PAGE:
Choosing your hosted desktop provider – the 3 key questions
Moving to hosted desktops is a key decision for any organisation. Done right, it should help you to achieve greater efficiency, productivity, security and sustainability now and for the long term. But done wrong, it could have productivity, downtime and associated financial implications in the short term. And done with the wrong provider, those implications could last for even longer.
So, let’s just briefly remind ourselves of the benefits the move should be looking to achieve. Then let’s consider how best to achieve them.
Moving to a hosted desktop environment should deliver significant cost-savings. You’ll no longer have the cost of your own server and data centre. You won’t have to pay the salaries of a large number of I.T. staff to operate, administer and maintain them. And you can scale up or down quickly and cost-effectively, so you never pay for equipment you don’t need or have to find large capital sums.
Remote working capabilities are another big plus. They make it as easy for employees to work out-of-the-office as in, always within the desktop environment they are used to.
Then there are the security benefits of moving to cloud-hosted virtual desktops. Few organisations can match the resources of the hosted desktop providers, which can afford to invest in leading-edge physical and cyber-security, and also to keep it right up to date.
Lastly, there are the ‘green’ benefits. It takes only one server and one set of back-office hardware to service numerous virtual desktops across multiple organisations. So, it automatically reduces the carbon footprint of every one of the businesses being served.
Now how do you choose a hosted desktop provider to ensure all the benefits are available to your business, with the greatest efficiency and cost-effectiveness, and the minimum chance of things going wrong?
Here are the three key questions you need to ask before you make your final choice.
1. It’s a question of reliability
The potential benefits of Desktop as a Service count for nothing if they’re not reliably available to your business.
So, the first question to ask your potential hosted desktop provider is: ‘What level of uptime do you guarantee?’
A good provider will guarantee near-perfect, 99.9% reliability. An even better provider will appreciate that, at the wrong time on the wrong day, that missing 0.01% could be a disaster for your business. So, your supplementary question should be about the small print of the provider’s Service Level Agreement. If it doesn’t offer financial compensation in the event of an outage, walk away.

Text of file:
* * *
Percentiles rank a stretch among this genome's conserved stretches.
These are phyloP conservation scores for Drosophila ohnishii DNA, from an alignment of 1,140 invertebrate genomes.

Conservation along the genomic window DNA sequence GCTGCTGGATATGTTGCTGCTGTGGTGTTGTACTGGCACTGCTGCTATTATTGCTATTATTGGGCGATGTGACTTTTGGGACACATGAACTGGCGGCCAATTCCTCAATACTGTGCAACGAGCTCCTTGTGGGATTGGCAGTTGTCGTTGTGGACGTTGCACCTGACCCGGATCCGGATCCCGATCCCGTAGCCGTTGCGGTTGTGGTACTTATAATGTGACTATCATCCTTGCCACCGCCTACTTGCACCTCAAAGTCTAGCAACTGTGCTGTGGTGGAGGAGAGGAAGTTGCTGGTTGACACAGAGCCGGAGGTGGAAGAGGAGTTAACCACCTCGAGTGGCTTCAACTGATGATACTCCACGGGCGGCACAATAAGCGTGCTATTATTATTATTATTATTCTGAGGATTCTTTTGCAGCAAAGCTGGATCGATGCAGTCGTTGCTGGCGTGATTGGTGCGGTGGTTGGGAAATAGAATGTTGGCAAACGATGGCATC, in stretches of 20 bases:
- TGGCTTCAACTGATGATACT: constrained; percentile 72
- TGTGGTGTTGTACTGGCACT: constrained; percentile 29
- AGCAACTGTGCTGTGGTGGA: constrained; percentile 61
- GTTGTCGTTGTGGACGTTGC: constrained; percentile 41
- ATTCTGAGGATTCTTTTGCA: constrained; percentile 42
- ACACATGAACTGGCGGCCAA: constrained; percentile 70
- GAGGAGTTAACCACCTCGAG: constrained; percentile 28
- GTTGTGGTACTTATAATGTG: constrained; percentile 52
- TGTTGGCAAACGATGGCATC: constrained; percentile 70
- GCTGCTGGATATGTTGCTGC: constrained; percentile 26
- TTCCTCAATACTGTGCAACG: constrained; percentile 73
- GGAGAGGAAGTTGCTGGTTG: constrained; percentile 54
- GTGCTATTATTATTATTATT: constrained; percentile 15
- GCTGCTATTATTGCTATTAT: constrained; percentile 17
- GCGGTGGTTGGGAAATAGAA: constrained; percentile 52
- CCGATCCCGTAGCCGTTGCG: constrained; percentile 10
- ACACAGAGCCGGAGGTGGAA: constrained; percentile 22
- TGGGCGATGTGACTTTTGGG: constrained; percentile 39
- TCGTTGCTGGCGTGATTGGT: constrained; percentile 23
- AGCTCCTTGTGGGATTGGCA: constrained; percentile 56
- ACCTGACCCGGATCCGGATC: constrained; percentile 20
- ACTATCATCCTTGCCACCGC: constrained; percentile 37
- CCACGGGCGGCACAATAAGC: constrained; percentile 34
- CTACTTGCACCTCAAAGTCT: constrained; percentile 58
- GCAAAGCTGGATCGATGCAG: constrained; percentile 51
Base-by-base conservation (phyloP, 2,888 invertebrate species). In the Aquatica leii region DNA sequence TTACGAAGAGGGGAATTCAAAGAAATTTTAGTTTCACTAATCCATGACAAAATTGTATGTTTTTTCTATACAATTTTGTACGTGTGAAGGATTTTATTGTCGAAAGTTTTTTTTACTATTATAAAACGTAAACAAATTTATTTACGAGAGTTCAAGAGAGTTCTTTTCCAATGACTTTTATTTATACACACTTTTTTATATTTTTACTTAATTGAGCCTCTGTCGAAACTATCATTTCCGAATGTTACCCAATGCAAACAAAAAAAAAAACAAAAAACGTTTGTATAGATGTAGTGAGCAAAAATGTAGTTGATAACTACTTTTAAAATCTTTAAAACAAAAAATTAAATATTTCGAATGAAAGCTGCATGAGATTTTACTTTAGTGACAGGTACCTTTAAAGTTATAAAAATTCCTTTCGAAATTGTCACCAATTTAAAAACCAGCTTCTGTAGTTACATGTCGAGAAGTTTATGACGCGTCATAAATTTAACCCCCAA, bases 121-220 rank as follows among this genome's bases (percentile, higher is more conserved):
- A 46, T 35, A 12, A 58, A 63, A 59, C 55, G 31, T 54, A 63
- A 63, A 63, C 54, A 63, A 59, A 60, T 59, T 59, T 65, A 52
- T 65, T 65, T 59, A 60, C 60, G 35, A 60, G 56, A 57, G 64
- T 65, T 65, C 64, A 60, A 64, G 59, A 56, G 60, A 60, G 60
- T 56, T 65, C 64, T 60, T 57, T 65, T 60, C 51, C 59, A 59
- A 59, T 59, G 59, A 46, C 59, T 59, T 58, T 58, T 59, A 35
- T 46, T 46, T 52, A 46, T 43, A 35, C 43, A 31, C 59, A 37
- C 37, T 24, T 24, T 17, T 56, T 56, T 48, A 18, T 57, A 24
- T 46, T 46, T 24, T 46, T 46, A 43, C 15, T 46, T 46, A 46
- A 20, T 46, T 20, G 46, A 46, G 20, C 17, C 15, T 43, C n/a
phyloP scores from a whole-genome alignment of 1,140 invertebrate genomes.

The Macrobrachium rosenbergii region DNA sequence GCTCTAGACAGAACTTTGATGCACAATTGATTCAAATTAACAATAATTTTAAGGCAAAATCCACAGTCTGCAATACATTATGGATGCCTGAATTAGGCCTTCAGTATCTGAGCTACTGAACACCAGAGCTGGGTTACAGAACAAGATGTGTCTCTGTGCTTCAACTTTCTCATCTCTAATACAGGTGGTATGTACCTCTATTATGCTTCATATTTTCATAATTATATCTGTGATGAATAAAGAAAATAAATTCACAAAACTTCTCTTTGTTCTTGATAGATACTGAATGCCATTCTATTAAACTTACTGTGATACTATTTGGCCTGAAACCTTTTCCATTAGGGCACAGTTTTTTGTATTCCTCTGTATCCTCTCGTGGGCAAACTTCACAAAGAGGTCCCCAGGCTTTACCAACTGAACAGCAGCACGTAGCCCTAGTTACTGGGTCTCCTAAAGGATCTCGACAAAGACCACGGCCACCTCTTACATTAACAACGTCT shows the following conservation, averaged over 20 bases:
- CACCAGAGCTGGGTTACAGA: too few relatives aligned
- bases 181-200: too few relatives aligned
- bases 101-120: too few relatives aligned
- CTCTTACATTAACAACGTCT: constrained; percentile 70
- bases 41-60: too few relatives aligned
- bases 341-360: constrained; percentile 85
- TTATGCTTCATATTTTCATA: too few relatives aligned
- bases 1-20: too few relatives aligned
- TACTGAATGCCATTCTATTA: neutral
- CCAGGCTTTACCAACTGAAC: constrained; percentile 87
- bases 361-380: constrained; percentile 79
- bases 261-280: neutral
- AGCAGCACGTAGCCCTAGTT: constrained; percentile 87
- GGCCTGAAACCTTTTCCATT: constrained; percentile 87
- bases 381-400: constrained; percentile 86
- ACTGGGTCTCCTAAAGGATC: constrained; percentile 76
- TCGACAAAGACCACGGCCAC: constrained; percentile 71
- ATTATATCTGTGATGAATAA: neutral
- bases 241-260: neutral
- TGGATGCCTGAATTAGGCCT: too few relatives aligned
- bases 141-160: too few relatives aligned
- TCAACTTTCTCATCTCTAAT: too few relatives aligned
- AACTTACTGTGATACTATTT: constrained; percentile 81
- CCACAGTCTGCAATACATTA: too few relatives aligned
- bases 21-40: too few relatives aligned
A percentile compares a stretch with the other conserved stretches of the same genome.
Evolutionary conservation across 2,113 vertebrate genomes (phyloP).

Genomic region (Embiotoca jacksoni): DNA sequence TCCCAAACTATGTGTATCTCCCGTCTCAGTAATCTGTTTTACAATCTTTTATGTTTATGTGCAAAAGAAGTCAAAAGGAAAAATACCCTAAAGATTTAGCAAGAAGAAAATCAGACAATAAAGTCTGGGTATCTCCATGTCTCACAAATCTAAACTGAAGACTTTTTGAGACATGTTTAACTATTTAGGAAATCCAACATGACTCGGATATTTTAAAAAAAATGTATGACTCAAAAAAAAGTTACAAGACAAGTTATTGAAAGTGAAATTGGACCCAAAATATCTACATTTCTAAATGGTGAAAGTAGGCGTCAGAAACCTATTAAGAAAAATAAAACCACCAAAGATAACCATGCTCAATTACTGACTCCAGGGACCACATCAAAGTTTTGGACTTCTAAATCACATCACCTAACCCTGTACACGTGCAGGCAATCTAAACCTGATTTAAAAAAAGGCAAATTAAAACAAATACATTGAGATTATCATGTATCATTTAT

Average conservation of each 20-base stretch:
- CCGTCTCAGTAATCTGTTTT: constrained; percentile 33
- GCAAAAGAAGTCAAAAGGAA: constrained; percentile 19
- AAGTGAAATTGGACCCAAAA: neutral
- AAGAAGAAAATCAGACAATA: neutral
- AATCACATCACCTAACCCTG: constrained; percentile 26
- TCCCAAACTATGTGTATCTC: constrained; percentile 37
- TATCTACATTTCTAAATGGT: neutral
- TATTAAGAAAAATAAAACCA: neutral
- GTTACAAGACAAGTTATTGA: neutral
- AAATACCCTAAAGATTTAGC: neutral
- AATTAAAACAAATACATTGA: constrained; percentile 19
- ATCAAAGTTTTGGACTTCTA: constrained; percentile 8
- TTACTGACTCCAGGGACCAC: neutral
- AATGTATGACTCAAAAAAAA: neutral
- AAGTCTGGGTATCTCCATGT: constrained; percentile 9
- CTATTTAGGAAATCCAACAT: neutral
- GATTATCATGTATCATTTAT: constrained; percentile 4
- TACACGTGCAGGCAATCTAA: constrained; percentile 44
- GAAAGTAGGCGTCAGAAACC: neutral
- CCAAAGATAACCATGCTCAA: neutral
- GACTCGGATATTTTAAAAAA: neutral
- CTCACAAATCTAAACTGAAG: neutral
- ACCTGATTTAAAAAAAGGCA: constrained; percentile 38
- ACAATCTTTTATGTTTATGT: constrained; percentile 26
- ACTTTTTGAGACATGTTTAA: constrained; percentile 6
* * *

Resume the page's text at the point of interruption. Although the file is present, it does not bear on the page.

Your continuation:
2. It’s a question of security
Your data is one of your business’s most valuable assets, yet moving to a hosted desktop environment effectively means handing it over to an off-site third party.
So, the second question to ask is: ‘How do you ensure the maximum security of my data, at all times, against all threats?’
The three basic threats your data faces are loss, theft, and unauthorised access.
The threat of unauthorised access arises from the hosted desktop provider themselves. With data from many different companies hosted on their servers, they must ensure total confidentiality and privacy for each organisation. You need to know how they provide it, and you need to be satisfied with their answer.
Theft could be physical or virtual. Physical means your data being stolen from the data centre itself. That’s why data centre providers keep the location of their facilities secret and why the best ones provide high levels of physical security: from security personnel to locks, bolts and bars.
Virtual theft means your data being stolen by cybercriminals, such as hackers or other ‘bad actors’. This is probably the greatest risk of all. One of the key benefits of DaaS – remote working – also represents a major risk, which increases with every user who accesses the network. The best protection is multi-factor authentication. DaaS users should be required to verify their identity with more than just a password. Ideally, at least a unique username, a password, and a PIN texted to a phone should be required to gain access to any network, app or file.
Those security requirements are simply basic hygiene factors for any business entrusting its data to a virtual desktop provider. For those operating in the finance or healthcare sectors, for example, there may be even stricter industry security regulations. Your provider will need to know them, understand them and be able to comply with them.
3. It’s a question of performance
Finding the ideal provider is not only a question of whether they can deliver the benefits you’re looking for. It’s also a question of how efficiently and effectively.
So, your third and final question should be: how efficiently do you deliver your DaaS?
By moving your data from an onsite server to the cloud, you are putting real physical distance between your end-users and the apps, files and data they want to access. With high-performance, graphics-intensive applications such as CAD, this may be noticeable enough to affect productivity and user satisfaction. So if these kind of applications figure large in your day-to-day operations, you need to know your hosted desktop provider can minimise or eliminate lag time.
Similarly, how well provisioned will the virtual desktops be? A one-size-fits-all desktop may suit many of your end-users, but power-users will need more CPU and more memory, and your provider should have the flexibility to meet their requirements.
Get the answers you want to these three key questions, and you could soon have the hosted desktop you need.